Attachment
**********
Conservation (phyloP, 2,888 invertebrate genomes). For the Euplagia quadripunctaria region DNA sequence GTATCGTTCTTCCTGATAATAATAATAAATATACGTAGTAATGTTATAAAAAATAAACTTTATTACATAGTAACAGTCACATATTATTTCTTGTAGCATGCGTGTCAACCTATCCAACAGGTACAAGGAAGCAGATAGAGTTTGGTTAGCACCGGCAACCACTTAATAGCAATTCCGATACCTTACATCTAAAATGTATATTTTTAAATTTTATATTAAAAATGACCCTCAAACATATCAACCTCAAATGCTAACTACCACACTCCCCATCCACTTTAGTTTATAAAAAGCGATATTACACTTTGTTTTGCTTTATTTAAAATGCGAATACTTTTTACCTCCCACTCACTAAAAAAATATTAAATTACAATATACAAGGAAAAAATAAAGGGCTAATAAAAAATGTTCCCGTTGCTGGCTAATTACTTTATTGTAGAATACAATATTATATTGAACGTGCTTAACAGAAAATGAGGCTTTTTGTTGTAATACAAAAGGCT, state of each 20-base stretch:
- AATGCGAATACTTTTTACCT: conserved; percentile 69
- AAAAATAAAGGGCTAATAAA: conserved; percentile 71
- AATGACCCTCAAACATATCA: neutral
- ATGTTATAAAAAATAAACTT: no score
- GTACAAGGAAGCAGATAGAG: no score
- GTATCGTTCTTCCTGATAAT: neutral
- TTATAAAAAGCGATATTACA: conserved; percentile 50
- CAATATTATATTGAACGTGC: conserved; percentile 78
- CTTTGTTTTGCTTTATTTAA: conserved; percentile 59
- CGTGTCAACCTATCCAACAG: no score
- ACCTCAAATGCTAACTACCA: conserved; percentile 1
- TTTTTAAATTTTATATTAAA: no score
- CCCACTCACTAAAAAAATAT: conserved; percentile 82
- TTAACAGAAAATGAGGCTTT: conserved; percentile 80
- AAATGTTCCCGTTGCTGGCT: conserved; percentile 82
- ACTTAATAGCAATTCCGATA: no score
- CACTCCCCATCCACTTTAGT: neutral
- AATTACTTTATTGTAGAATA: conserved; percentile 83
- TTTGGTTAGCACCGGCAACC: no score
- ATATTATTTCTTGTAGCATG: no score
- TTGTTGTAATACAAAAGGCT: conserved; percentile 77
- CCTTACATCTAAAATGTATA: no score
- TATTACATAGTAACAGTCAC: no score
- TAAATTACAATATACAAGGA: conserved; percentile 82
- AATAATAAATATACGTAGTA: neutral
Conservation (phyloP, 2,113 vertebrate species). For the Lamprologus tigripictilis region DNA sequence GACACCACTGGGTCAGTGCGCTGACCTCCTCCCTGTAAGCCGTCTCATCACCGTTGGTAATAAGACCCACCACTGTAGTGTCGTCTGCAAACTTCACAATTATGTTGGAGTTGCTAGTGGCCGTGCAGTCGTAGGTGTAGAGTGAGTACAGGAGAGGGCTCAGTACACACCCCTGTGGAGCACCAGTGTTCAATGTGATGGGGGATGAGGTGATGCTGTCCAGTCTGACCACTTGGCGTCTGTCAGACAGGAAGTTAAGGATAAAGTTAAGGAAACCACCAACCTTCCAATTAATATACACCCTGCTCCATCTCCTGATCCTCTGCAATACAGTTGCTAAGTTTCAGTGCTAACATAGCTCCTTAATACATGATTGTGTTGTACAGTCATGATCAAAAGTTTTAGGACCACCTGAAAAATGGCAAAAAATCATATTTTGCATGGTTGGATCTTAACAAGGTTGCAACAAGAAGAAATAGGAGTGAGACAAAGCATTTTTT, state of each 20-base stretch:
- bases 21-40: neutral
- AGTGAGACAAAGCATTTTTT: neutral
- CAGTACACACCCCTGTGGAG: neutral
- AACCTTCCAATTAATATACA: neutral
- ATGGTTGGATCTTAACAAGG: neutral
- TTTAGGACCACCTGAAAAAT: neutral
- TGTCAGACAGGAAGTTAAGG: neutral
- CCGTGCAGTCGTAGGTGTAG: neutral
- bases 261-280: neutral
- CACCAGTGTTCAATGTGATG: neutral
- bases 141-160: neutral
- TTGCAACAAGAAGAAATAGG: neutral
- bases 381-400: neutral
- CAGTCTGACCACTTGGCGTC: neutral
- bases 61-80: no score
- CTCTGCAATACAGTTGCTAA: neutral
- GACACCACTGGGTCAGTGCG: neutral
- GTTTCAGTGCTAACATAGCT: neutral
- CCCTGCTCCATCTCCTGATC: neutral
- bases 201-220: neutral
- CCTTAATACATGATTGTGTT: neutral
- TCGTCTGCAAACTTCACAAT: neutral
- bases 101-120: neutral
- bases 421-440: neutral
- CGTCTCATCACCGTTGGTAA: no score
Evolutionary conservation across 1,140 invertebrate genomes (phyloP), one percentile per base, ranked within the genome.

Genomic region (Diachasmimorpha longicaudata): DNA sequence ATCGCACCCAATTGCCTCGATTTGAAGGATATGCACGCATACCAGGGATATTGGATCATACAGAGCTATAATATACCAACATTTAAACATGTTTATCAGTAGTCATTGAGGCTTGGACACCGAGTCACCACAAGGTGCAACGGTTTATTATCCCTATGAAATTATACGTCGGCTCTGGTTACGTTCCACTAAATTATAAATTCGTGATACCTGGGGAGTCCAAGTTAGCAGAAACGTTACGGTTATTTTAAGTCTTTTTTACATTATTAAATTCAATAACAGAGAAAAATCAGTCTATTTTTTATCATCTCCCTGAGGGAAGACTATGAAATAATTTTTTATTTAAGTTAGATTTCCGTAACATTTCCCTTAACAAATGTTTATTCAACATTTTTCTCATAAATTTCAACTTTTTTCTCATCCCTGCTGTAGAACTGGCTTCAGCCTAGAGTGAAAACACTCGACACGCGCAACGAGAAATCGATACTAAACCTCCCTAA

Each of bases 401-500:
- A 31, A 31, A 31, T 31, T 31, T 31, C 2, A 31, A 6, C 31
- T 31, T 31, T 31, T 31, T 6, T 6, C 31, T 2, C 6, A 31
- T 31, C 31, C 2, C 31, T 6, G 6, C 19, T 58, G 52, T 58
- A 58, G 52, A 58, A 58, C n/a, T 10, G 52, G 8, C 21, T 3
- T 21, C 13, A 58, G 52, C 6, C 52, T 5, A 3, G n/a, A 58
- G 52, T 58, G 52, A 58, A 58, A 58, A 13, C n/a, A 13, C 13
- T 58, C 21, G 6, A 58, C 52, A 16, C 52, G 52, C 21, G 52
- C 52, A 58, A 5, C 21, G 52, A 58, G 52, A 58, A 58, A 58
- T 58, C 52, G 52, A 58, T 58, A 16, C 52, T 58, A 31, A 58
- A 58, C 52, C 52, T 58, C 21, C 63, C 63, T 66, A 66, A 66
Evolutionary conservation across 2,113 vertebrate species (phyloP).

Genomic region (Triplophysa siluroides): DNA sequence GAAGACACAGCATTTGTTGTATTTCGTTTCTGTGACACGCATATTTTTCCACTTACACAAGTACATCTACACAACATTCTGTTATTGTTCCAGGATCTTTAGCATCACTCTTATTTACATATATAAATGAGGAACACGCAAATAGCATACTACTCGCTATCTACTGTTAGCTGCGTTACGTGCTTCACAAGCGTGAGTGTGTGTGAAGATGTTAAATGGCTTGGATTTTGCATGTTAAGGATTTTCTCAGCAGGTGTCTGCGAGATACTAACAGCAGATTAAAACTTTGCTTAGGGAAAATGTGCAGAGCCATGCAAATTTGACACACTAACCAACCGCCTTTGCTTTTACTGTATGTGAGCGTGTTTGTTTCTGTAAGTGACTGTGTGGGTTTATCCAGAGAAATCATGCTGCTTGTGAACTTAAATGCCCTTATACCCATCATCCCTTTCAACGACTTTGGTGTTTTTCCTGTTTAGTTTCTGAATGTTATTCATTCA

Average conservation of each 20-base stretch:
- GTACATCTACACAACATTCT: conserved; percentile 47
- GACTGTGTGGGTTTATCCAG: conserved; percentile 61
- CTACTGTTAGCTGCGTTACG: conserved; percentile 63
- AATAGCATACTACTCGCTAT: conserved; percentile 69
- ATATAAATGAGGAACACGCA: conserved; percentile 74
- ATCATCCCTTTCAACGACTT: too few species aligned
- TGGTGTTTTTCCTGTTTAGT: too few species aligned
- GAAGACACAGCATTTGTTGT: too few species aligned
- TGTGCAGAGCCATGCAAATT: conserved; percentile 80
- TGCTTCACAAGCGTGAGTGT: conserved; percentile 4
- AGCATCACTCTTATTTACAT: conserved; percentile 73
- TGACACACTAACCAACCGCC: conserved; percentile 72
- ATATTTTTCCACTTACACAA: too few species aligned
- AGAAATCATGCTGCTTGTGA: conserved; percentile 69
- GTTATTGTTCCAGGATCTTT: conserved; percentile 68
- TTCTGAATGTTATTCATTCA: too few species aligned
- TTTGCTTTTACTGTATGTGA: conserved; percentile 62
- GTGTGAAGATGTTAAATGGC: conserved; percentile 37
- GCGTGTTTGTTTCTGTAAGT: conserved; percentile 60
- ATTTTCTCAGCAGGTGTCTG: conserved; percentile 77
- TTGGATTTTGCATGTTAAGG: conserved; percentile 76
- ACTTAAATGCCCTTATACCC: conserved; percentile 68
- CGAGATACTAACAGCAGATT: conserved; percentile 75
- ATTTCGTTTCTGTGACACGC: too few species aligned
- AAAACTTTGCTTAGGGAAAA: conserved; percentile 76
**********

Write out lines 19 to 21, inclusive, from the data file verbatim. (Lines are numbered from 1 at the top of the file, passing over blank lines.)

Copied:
- AATTACTTTATTGTAGAATA: conserved; percentile 83
- TTTGGTTAGCACCGGCAACC: no score
- ATATTATTTCTTGTAGCATG: no score